When a movie deserves credit, you give it. So, Life as We Know It starts off great. Messer (Josh Duhamel) and Holly (Katherine Heigl) end up together on a blind date, the single most mismatched couple on the planet. For five minutes, the awkwardness and sheer hatred between them is hysterical, and the tension legitimate.
It’s all downhill from there.
There are a few gags that work in this heavy-handed dramady, the inopportune couple left with a baby after their best friends die in a car crash. With no parenting skills to speak of, Messer and Holly begin singing “Wheels on the Bus” to the little one, Messer somehow twisting that into a plot recap of Speed. There’s the required diaper changing scene, as if that’s never been done before, Holly’s unfortunate accident during that process leading to one of the best lines in the movie that cannot be spoiled.
Past that, it’s cry and laugh, cry and laugh. The script credited to Ian Deitchman and Kristin Rusk Robinson finds every means necessary to split the two stars apart and as many times as possible. Then it finds ways to bring them back, all the while attempting to insinuate they won’t end up together. This is Hollywood. Take one guess what happens.
Life as We Know It even ends on the stereotypical run, one half of the couple dashing to be at the side of the other at an airport. According to modern day Hollywood, all relationships get a kick-start that way after a bit fight. The attempted twist there fails due to blatantly obvious camerawork to follow.
The premise is at the very least unique if relatively impossible, eliminating the Knocked Up scenario for something a little gentler and slightly less awkward. All could be forgiven too if there were any merit to the various happenings, but the plot keeps hammering the audience over the head with force to ensure the tears flow freely. It seems to enjoy it, even if the viewer(s) doesn’t.
Warner continues their streak, ditching VC-1 for AVC again, but the results, well, they’re not much better. Gone is that familiar processed facade so many of their titles used to carry. That’s good. What’s new is a poorly compressed film, completely failing to resolve a fine grain structure. There were early discs using MPEG-2 that looked a step above. For a two hour movie with uncompressed audio and extras, Warner crams the thing onto a BD-25 with breathing room, nearly six gigs to be exact.
The grain structure that swallows everything definitely should not were this encoded better. Fine detail is lost to the noise and compression, some walls littering themselves with chroma noise. Close ups carry a bit of a haze, partially because of the softness that dominates the lighting scheme, and otherwise because the compression isn’t keeping up with slight motion.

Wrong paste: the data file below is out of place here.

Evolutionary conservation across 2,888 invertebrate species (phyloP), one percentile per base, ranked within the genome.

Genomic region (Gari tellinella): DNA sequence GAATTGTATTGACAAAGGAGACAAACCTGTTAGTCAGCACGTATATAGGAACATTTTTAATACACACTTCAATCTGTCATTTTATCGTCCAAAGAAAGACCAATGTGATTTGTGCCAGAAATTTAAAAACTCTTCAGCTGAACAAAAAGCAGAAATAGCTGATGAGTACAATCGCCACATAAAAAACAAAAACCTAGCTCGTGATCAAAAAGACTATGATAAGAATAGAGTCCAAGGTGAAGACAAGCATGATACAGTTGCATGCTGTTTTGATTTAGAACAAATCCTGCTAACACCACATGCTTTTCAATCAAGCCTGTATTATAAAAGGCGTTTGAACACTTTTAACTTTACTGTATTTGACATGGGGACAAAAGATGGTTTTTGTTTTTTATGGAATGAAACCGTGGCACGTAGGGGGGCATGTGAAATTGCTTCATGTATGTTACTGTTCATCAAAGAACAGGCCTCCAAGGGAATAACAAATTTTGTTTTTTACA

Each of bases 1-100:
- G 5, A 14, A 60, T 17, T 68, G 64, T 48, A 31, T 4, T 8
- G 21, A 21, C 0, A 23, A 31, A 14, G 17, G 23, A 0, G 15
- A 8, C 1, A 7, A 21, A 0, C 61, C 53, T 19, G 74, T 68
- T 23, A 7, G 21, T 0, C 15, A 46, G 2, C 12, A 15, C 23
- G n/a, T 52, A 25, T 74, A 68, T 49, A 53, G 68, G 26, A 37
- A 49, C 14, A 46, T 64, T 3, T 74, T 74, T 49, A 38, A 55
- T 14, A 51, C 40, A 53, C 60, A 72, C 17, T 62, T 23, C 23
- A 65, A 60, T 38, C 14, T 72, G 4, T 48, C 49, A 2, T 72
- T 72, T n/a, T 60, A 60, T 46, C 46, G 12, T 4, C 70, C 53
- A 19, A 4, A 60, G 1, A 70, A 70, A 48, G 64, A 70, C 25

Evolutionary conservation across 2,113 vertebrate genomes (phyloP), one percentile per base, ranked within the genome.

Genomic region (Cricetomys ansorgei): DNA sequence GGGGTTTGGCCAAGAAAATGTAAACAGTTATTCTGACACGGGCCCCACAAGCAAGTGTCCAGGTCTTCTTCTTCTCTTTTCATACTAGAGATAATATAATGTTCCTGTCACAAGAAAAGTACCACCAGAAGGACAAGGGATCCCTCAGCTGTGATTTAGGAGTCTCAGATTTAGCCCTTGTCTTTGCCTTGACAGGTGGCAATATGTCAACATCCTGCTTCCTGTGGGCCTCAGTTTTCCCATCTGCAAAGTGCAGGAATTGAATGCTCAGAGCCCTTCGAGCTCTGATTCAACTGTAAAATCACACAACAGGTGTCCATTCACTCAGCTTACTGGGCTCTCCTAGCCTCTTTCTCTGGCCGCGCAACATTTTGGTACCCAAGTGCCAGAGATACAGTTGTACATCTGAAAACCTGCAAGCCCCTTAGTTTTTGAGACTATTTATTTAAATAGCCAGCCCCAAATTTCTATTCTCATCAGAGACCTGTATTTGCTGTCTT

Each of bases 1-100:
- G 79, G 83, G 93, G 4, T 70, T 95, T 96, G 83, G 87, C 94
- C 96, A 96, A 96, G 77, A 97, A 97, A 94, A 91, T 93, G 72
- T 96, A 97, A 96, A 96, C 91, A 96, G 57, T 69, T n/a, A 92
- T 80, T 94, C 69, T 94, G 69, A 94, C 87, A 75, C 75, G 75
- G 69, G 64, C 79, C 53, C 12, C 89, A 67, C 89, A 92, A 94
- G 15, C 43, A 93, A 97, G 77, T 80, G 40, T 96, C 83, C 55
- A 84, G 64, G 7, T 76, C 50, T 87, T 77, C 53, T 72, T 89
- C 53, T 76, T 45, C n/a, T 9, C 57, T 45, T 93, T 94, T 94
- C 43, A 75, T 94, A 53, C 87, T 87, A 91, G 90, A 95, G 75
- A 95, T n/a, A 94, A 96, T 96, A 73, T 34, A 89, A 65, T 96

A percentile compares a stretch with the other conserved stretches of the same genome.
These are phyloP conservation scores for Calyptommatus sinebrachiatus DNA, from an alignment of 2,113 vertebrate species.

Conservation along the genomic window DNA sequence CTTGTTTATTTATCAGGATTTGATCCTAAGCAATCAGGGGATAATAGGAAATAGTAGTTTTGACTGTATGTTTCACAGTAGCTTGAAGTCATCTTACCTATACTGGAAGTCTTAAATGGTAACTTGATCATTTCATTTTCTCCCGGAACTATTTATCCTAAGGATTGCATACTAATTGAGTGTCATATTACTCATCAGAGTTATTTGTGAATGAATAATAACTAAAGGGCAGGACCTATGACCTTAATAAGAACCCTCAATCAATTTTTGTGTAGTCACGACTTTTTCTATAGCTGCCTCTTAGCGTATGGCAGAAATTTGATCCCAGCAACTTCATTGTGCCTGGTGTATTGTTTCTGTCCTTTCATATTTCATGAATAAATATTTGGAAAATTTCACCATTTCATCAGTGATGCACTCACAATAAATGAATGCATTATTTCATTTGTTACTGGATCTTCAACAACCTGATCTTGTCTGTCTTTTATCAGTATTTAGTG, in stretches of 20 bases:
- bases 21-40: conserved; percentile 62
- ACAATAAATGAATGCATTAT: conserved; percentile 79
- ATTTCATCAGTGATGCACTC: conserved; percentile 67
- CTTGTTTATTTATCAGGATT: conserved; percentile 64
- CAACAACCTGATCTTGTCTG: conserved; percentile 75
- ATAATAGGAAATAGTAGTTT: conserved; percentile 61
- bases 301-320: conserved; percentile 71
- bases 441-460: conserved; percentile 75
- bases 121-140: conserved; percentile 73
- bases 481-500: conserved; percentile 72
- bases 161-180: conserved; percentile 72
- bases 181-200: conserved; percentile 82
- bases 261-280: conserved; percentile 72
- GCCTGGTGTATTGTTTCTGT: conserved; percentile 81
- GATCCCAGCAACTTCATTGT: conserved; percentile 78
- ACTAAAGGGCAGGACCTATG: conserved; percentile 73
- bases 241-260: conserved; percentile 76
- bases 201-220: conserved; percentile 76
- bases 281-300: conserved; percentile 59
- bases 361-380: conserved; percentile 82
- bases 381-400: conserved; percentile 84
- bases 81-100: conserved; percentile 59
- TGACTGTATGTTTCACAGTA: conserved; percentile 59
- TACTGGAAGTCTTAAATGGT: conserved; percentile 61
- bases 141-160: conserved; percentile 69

Everything is tinted warmly with ghastly results, one of those color timing changes that turns people so orange, they might as well be the exact opposite of the Na’vi in Avatar. Backgrounds, exteriors, and other primaries seem like they’re set on the surface of the sun. Reds suffer the worst, pumped up further because of the choices, even bleeding out a bit if they’re in the extreme range. Hardly any other hue exists.
Even the merely adequate black levels take on a bit of the orange burden in spots, some of the nighttime sequences given a light tinge of color. Contrast blooms constantly, during an early party scene giving the characters a rather distracting halo as their clothes seem lit by LEDs or something. When all of that isn’t infringing on the definition, Life as We Know It can look okay. There’s a light dimensionality when it all comes together, and even some facial detail squeezing out from behind the digital mess in close-ups.
The breezy soundtrack is the only work this DTS-HD track will have to handle, flipping the music sternly into the stereos and naturally back into the surrounds. Clarity is wonderful, fidelity perfect, and the balance with everything else flawless. None of the music requires the sub, and it’s one of those movies where you wouldn’t even know it were it turned off.
Dialogue sticks to the center, balanced with the other elements. It never has a moment to escape into the other channels. The only sound effect of note is a doorbell that sits in the left rear when it rings to wake up the star couple. That’s not much to go on, but then again, there’s nothing really wrong with this mix either.
A Survival Guide to Instant Parenting is described as a sort of PSA on the menu, but it’s really just the cast talking about raising kids for seven minutes. Heigl and Duhamel each get a featurette about their on-set experiences (11-minutes combined), and some deleted scenes follow those clunkers.